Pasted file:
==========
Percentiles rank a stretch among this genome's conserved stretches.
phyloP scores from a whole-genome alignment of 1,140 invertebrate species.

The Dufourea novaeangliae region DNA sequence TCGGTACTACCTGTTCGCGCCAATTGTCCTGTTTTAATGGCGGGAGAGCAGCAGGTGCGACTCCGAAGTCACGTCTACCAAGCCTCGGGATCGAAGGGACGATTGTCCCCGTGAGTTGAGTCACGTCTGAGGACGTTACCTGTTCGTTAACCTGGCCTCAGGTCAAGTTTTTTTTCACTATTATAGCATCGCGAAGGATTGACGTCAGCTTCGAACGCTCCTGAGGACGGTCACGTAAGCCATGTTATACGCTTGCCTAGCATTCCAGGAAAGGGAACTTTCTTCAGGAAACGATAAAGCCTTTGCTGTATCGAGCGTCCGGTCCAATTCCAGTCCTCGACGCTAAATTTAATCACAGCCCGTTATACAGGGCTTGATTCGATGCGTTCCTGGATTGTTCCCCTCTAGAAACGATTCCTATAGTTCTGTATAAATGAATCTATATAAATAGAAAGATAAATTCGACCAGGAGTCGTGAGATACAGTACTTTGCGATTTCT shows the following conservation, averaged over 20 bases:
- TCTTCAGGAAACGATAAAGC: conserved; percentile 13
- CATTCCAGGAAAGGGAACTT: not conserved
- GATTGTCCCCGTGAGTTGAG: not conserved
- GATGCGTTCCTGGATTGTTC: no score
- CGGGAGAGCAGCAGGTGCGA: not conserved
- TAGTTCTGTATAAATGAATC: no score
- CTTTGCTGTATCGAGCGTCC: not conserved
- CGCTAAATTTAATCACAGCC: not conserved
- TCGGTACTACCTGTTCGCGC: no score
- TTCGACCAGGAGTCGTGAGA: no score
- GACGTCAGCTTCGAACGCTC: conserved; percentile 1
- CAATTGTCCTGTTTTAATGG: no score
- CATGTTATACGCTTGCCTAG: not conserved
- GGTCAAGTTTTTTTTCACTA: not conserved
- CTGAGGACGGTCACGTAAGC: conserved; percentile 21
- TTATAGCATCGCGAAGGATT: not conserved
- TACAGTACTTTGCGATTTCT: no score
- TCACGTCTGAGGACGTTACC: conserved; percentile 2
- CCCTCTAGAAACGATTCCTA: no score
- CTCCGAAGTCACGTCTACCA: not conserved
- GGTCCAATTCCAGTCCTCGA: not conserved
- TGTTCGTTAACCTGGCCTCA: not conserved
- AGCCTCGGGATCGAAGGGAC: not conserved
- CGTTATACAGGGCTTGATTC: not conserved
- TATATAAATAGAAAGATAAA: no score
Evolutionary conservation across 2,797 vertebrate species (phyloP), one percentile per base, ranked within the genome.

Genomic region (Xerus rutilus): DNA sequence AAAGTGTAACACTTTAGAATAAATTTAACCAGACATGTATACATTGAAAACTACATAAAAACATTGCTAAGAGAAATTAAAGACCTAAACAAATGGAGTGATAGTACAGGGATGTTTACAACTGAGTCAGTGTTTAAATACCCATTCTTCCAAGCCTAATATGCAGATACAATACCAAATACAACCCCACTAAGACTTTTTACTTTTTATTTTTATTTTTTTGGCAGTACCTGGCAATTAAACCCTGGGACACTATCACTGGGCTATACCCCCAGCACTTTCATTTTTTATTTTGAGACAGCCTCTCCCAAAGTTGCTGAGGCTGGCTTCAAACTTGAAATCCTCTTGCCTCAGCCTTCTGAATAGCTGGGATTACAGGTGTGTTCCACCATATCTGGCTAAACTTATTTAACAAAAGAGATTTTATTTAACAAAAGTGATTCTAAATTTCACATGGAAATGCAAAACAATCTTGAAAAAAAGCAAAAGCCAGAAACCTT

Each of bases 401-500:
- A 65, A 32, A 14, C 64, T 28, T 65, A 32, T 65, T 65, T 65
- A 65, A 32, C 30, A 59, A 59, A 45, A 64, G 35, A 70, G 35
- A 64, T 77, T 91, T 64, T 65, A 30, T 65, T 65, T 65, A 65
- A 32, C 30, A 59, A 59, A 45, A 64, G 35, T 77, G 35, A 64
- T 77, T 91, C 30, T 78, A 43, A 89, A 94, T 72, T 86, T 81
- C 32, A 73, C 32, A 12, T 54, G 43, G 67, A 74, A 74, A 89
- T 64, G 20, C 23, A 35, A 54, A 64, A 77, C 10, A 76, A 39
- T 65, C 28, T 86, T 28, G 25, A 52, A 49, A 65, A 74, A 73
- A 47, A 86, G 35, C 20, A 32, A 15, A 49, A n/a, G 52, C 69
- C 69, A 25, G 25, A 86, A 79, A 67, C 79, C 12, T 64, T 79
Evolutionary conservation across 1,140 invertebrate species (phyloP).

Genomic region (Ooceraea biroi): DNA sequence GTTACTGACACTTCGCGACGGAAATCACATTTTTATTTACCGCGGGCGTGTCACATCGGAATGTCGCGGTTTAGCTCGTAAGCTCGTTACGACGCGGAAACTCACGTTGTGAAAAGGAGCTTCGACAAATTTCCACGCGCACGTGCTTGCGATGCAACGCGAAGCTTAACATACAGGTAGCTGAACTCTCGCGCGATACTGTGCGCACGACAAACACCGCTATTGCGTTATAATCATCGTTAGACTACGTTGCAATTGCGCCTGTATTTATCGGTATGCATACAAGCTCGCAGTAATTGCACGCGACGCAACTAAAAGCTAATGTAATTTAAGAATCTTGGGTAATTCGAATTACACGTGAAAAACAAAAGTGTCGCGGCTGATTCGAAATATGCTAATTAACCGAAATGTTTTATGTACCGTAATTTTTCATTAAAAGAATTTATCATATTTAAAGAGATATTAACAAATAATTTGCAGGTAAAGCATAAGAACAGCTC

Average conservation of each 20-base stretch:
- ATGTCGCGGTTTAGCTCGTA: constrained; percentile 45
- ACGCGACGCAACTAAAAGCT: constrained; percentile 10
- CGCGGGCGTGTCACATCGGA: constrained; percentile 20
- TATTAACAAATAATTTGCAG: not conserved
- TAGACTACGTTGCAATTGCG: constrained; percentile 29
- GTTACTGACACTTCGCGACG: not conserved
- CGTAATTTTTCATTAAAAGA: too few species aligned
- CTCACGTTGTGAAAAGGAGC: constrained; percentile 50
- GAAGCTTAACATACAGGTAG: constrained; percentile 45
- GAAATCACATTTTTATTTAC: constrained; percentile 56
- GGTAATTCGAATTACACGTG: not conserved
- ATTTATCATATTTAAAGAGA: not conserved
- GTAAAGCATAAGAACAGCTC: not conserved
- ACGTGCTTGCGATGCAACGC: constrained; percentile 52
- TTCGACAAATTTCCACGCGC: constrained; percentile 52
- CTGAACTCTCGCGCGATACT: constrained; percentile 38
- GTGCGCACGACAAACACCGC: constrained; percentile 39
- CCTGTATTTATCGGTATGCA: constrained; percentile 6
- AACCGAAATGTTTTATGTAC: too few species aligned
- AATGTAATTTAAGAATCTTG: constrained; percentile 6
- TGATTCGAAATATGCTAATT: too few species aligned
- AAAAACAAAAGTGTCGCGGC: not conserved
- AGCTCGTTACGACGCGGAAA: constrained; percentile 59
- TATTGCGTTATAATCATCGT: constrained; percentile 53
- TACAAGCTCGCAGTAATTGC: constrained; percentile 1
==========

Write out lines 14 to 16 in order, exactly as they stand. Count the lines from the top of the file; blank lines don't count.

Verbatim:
- GACGTCAGCTTCGAACGCTC: conserved; percentile 1
- CAATTGTCCTGTTTTAATGG: no score
- CATGTTATACGCTTGCCTAG: not conserved